Final Drive seal - Page 3 - Yamaha FJR Forum : Yamaha FJR Owners Forums
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post #21 of 29 (permalink) Old 04-21-2017, 07:30 PM Thread Starter
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Final Drive seal (6 months later)

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Originally Posted by Little Joe View Post
Sorry for the confusion, even confused myself. I got it turned around in my description.
I am referring to seal pt # 93101-30084-00 and #5 on the rear drive parts fiche.
It's not the big seal, or the big oring, but the "small" seal that is actually (doh) on the most inner part of drive on the left side (as it sits on the bike.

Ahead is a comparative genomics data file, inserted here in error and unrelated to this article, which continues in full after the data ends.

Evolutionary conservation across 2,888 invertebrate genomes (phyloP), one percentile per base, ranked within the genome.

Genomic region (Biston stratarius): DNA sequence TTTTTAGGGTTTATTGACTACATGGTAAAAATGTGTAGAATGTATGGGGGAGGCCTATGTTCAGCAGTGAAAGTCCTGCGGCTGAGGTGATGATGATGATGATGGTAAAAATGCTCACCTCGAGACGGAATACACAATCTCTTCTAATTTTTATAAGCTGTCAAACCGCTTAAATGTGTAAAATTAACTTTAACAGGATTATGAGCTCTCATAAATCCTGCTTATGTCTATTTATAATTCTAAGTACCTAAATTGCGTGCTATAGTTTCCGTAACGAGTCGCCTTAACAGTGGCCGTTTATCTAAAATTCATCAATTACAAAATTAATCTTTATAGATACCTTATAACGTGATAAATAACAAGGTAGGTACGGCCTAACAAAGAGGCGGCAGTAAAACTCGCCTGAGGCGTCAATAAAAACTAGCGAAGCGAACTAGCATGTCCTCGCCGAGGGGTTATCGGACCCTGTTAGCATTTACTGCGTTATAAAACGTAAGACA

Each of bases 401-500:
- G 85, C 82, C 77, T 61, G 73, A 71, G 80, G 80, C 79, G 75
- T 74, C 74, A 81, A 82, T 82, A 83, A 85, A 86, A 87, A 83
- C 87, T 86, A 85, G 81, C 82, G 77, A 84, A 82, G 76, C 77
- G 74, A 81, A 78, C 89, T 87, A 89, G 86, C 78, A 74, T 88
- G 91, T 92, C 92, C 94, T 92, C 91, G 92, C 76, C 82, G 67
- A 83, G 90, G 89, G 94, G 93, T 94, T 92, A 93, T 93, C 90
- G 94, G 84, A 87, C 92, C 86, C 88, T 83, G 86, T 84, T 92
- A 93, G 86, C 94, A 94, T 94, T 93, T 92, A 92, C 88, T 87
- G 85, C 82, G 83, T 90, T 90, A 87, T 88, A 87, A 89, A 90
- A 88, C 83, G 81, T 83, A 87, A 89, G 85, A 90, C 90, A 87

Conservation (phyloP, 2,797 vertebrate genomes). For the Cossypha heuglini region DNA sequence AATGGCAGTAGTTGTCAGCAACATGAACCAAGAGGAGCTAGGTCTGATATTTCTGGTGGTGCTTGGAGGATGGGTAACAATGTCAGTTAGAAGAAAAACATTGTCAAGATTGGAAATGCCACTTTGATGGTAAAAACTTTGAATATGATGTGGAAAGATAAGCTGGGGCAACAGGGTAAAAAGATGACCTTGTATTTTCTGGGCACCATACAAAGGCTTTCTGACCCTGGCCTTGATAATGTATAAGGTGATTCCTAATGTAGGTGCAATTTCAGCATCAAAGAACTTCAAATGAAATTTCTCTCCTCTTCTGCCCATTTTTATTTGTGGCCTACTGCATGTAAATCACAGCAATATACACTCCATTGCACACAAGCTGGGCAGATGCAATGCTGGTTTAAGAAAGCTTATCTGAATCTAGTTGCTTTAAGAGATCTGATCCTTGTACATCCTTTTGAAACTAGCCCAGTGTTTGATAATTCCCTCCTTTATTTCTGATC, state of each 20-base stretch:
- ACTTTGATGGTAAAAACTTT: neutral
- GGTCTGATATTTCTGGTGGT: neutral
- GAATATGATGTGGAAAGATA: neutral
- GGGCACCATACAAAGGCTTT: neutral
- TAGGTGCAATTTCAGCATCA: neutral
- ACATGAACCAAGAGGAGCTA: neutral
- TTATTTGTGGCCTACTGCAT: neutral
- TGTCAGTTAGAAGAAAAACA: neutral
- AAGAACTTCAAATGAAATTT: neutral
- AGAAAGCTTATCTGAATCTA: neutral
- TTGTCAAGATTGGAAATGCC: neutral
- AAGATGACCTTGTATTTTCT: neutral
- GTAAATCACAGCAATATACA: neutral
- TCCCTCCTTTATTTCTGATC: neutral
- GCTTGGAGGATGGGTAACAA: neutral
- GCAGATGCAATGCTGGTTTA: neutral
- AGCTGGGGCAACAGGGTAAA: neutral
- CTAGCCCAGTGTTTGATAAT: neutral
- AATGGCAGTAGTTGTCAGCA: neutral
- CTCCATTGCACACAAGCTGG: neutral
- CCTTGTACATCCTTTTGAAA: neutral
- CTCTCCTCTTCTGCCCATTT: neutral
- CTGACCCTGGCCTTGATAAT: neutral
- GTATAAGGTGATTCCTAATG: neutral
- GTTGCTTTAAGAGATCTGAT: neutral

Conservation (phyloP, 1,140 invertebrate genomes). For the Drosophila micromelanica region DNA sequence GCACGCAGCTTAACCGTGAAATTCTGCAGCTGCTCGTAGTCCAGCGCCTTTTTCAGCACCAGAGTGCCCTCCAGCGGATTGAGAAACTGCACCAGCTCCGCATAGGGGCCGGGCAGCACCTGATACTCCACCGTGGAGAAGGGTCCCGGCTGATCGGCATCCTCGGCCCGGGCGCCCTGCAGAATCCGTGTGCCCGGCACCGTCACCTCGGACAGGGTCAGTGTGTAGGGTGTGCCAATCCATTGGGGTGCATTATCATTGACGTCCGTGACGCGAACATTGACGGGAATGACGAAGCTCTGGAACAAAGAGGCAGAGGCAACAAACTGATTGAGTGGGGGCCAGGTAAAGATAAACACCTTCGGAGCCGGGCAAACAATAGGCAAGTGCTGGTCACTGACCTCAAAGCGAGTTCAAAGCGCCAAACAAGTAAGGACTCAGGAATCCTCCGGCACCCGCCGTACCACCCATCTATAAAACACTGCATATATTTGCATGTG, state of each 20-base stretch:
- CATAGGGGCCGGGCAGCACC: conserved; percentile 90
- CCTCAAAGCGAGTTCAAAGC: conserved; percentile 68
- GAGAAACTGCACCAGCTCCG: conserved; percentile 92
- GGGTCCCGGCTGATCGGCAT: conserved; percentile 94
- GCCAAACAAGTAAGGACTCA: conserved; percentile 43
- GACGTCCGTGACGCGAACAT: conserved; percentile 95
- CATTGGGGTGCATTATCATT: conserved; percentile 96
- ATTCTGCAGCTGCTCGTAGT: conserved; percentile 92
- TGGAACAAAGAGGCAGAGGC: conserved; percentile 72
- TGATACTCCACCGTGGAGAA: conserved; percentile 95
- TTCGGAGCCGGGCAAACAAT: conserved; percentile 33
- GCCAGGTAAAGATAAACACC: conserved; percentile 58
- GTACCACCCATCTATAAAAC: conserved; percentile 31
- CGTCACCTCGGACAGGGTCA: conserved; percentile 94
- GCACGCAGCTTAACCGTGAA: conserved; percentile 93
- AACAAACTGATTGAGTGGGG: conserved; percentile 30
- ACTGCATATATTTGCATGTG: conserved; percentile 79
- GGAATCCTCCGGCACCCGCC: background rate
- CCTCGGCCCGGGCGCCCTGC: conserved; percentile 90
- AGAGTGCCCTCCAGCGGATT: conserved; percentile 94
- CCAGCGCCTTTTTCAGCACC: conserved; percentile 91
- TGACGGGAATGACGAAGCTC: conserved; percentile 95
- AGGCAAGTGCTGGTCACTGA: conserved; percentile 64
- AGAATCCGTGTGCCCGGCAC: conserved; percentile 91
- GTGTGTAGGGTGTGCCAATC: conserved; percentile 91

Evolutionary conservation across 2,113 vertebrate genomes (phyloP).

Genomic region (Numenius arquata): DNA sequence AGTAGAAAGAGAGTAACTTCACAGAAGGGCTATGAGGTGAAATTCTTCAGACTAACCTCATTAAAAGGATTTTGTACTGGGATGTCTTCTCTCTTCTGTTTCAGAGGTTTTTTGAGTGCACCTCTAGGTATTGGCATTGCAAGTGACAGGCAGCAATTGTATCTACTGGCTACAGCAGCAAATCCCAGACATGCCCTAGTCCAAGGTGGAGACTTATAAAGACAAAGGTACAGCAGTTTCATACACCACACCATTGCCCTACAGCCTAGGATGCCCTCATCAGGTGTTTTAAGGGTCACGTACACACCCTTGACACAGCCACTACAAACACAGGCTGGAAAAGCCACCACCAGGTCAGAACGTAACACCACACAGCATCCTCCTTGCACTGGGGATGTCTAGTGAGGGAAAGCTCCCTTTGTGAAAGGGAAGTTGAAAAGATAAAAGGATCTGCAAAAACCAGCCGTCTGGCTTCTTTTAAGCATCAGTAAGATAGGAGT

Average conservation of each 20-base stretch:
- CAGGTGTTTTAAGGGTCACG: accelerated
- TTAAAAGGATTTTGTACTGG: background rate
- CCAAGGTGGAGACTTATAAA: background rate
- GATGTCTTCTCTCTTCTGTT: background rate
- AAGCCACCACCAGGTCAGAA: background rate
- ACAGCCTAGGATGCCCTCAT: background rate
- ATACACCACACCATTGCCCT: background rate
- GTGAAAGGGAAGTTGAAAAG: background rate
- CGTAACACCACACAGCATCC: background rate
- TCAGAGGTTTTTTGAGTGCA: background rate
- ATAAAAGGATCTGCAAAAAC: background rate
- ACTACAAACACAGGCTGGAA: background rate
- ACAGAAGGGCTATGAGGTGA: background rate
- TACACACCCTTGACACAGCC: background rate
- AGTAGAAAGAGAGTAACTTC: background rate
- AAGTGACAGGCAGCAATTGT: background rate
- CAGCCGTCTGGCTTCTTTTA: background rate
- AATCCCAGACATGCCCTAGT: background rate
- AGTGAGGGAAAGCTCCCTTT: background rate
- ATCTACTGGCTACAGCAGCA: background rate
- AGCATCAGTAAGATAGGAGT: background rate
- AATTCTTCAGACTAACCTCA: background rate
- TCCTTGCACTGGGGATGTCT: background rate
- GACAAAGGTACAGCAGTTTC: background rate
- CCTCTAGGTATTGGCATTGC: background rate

If you have oil on the axle spacer inside where it resides, then the culprit seal is this one. Hope that is more clear than mud
Joe, it appears I should have listened to you. Today I removed the real wheel for tire replacement and there it was, a small amount of oil spilling out from around the axle spacer. Gotta be that #5 seal you pointed out. Sounds like I better order a bearing and seal. Just glad I found it now rather than mid summer.
THANKS JOE!
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post #22 of 29 (permalink) Old 04-21-2017, 09:09 PM
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Final Drive seal

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Originally Posted by Rusty2 View Post
ok, i'll check it out : )